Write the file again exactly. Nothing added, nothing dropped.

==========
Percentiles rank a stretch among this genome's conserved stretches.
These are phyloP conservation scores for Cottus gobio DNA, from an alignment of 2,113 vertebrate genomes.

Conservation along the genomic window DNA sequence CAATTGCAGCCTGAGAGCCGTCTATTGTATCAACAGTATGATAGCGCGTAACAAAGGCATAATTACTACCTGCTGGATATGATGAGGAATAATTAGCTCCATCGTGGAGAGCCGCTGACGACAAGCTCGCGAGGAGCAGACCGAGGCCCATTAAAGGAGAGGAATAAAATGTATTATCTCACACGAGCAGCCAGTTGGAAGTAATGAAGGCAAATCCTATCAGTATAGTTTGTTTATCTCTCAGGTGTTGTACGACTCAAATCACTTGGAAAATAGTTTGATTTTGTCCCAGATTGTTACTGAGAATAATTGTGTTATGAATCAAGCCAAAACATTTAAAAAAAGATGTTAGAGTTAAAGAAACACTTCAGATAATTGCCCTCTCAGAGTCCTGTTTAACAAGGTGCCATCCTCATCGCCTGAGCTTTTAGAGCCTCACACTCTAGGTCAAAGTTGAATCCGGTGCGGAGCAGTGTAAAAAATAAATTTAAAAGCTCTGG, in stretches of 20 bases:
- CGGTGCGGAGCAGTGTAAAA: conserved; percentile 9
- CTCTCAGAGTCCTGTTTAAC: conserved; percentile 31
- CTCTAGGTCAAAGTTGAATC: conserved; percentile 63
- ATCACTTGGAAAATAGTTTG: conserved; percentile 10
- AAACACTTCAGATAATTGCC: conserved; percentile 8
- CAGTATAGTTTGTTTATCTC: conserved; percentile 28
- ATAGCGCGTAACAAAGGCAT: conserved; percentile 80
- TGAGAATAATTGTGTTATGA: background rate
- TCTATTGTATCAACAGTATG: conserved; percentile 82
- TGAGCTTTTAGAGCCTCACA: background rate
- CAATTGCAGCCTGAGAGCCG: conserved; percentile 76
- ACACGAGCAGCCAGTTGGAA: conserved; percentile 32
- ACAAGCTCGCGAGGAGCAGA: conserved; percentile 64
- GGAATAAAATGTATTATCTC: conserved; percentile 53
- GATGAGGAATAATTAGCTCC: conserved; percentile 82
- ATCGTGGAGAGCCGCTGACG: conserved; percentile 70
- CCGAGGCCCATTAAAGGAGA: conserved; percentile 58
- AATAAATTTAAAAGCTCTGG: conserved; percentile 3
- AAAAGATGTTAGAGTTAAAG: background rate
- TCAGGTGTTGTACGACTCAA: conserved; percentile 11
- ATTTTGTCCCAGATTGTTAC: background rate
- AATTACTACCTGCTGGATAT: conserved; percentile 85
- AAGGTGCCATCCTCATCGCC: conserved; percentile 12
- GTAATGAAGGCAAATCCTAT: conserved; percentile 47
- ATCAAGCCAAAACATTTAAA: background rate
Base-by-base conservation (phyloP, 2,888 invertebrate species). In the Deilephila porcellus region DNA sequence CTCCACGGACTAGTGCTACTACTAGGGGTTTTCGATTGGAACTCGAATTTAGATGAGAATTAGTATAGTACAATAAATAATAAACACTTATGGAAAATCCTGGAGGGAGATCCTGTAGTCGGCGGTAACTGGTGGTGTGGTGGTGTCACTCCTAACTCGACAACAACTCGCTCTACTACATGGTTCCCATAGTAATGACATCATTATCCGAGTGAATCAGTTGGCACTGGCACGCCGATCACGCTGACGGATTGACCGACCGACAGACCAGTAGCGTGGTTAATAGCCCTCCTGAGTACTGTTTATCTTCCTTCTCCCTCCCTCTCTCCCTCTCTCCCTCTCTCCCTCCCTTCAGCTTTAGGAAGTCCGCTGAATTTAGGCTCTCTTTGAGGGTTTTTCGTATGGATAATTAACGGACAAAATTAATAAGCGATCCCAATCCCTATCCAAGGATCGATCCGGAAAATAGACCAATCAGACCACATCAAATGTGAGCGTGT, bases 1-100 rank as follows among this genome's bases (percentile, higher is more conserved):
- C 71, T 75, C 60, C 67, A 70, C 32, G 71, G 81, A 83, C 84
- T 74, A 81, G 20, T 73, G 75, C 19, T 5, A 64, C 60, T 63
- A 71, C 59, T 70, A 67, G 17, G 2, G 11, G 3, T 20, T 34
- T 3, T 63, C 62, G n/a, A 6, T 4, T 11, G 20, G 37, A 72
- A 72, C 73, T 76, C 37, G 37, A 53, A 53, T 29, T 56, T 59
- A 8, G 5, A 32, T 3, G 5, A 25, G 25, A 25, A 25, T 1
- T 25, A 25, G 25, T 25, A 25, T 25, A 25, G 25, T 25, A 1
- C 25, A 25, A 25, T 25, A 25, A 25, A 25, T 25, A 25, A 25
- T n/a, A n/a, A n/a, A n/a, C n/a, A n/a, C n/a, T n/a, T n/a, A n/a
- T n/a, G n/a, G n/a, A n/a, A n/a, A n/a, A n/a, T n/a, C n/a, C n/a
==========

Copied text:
Percentiles rank a stretch among this genome's conserved stretches.
These are phyloP conservation scores for Cottus gobio DNA, from an alignment of 2,113 vertebrate genomes.

Conservation along the genomic window DNA sequence CAATTGCAGCCTGAGAGCCGTCTATTGTATCAACAGTATGATAGCGCGTAACAAAGGCATAATTACTACCTGCTGGATATGATGAGGAATAATTAGCTCCATCGTGGAGAGCCGCTGACGACAAGCTCGCGAGGAGCAGACCGAGGCCCATTAAAGGAGAGGAATAAAATGTATTATCTCACACGAGCAGCCAGTTGGAAGTAATGAAGGCAAATCCTATCAGTATAGTTTGTTTATCTCTCAGGTGTTGTACGACTCAAATCACTTGGAAAATAGTTTGATTTTGTCCCAGATTGTTACTGAGAATAATTGTGTTATGAATCAAGCCAAAACATTTAAAAAAAGATGTTAGAGTTAAAGAAACACTTCAGATAATTGCCCTCTCAGAGTCCTGTTTAACAAGGTGCCATCCTCATCGCCTGAGCTTTTAGAGCCTCACACTCTAGGTCAAAGTTGAATCCGGTGCGGAGCAGTGTAAAAAATAAATTTAAAAGCTCTGG, in stretches of 20 bases:
- CGGTGCGGAGCAGTGTAAAA: conserved; percentile 9
- CTCTCAGAGTCCTGTTTAAC: conserved; percentile 31
- CTCTAGGTCAAAGTTGAATC: conserved; percentile 63
- ATCACTTGGAAAATAGTTTG: conserved; percentile 10
- AAACACTTCAGATAATTGCC: conserved; percentile 8
- CAGTATAGTTTGTTTATCTC: conserved; percentile 28
- ATAGCGCGTAACAAAGGCAT: conserved; percentile 80
- TGAGAATAATTGTGTTATGA: background rate
- TCTATTGTATCAACAGTATG: conserved; percentile 82
- TGAGCTTTTAGAGCCTCACA: background rate
- CAATTGCAGCCTGAGAGCCG: conserved; percentile 76
- ACACGAGCAGCCAGTTGGAA: conserved; percentile 32
- ACAAGCTCGCGAGGAGCAGA: conserved; percentile 64
- GGAATAAAATGTATTATCTC: conserved; percentile 53
- GATGAGGAATAATTAGCTCC: conserved; percentile 82
- ATCGTGGAGAGCCGCTGACG: conserved; percentile 70
- CCGAGGCCCATTAAAGGAGA: conserved; percentile 58
- AATAAATTTAAAAGCTCTGG: conserved; percentile 3
- AAAAGATGTTAGAGTTAAAG: background rate
- TCAGGTGTTGTACGACTCAA: conserved; percentile 11
- ATTTTGTCCCAGATTGTTAC: background rate
- AATTACTACCTGCTGGATAT: conserved; percentile 85
- AAGGTGCCATCCTCATCGCC: conserved; percentile 12
- GTAATGAAGGCAAATCCTAT: conserved; percentile 47
- ATCAAGCCAAAACATTTAAA: background rate
Base-by-base conservation (phyloP, 2,888 invertebrate species). In the Deilephila porcellus region DNA sequence CTCCACGGACTAGTGCTACTACTAGGGGTTTTCGATTGGAACTCGAATTTAGATGAGAATTAGTATAGTACAATAAATAATAAACACTTATGGAAAATCCTGGAGGGAGATCCTGTAGTCGGCGGTAACTGGTGGTGTGGTGGTGTCACTCCTAACTCGACAACAACTCGCTCTACTACATGGTTCCCATAGTAATGACATCATTATCCGAGTGAATCAGTTGGCACTGGCACGCCGATCACGCTGACGGATTGACCGACCGACAGACCAGTAGCGTGGTTAATAGCCCTCCTGAGTACTGTTTATCTTCCTTCTCCCTCCCTCTCTCCCTCTCTCCCTCTCTCCCTCCCTTCAGCTTTAGGAAGTCCGCTGAATTTAGGCTCTCTTTGAGGGTTTTTCGTATGGATAATTAACGGACAAAATTAATAAGCGATCCCAATCCCTATCCAAGGATCGATCCGGAAAATAGACCAATCAGACCACATCAAATGTGAGCGTGT, bases 1-100 rank as follows among this genome's bases (percentile, higher is more conserved):
- C 71, T 75, C 60, C 67, A 70, C 32, G 71, G 81, A 83, C 84
- T 74, A 81, G 20, T 73, G 75, C 19, T 5, A 64, C 60, T 63
- A 71, C 59, T 70, A 67, G 17, G 2, G 11, G 3, T 20, T 34
- T 3, T 63, C 62, G n/a, A 6, T 4, T 11, G 20, G 37, A 72
- A 72, C 73, T 76, C 37, G 37, A 53, A 53, T 29, T 56, T 59
- A 8, G 5, A 32, T 3, G 5, A 25, G 25, A 25, A 25, T 1
- T 25, A 25, G 25, T 25, A 25, T 25, A 25, G 25, T 25, A 1
- C 25, A 25, A 25, T 25, A 25, A 25, A 25, T 25, A 25, A 25
- T n/a, A n/a, A n/a, A n/a, C n/a, A n/a, C n/a, T n/a, T n/a, A n/a
- T n/a, G n/a, G n/a, A n/a, A n/a, A n/a, A n/a, T n/a, C n/a, C n/a